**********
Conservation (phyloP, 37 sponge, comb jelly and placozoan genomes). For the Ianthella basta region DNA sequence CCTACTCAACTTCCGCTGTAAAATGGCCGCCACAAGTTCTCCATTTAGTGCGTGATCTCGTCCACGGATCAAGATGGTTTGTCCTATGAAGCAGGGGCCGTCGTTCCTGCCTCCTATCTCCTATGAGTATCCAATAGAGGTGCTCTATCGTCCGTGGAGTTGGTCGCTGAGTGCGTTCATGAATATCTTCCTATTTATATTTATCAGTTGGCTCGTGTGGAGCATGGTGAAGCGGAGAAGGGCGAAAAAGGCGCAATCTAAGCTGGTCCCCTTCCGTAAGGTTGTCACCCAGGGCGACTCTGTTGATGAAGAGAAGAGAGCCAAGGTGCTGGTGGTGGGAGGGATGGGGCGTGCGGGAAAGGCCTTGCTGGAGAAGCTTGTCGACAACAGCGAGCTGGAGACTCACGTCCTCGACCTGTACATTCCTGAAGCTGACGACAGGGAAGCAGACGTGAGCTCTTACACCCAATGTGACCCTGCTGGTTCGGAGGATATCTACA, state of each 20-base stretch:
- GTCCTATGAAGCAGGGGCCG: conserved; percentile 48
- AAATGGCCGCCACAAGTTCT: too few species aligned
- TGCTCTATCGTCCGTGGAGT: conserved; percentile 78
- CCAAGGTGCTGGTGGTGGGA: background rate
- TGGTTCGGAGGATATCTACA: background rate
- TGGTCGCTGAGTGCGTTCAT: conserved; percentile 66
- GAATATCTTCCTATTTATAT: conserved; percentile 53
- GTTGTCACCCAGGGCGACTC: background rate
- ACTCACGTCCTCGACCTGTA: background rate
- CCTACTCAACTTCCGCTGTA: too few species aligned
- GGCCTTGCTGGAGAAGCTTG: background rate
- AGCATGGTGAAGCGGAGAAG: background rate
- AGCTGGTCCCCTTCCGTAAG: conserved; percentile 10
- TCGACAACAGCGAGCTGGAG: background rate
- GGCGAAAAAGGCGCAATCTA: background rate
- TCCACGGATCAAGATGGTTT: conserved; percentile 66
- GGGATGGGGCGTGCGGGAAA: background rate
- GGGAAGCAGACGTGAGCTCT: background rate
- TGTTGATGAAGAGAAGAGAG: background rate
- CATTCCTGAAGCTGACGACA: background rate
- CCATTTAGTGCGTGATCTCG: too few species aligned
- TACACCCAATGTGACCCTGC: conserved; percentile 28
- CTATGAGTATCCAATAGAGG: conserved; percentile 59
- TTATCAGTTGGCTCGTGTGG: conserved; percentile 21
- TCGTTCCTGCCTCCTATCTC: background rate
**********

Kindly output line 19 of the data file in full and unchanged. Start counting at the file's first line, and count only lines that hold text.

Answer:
- GGGAAGCAGACGTGAGCTCT: background rate